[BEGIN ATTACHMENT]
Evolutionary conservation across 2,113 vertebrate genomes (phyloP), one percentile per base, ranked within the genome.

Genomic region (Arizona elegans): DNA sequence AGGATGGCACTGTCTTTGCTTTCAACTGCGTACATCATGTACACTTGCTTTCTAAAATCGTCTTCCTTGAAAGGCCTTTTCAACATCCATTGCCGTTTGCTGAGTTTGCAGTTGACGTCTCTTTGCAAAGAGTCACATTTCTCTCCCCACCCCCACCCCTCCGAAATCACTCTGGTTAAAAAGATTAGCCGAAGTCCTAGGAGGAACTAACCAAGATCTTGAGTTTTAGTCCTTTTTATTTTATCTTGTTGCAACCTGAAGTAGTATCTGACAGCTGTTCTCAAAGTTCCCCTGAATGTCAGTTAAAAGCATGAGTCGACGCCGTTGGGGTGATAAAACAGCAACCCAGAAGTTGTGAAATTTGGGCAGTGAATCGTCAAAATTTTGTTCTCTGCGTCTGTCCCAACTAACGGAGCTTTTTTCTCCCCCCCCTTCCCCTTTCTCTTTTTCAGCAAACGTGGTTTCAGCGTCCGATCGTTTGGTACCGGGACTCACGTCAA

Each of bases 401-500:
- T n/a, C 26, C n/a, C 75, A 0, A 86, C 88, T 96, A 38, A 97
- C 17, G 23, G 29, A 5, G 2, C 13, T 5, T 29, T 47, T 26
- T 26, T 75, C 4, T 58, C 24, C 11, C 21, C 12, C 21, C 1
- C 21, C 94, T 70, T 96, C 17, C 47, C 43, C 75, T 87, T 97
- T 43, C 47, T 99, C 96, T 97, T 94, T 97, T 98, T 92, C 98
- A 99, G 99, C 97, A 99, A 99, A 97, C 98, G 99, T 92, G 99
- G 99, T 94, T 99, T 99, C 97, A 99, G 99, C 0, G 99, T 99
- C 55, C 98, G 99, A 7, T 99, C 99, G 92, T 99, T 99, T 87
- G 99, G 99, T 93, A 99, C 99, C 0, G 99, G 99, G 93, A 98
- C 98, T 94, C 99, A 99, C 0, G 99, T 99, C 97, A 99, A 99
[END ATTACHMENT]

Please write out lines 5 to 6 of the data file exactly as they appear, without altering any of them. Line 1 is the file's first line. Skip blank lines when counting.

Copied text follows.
- C 17, G 23, G 29, A 5, G 2, C 13, T 5, T 29, T 47, T 26
- T 26, T 75, C 4, T 58, C 24, C 11, C 21, C 12, C 21, C 1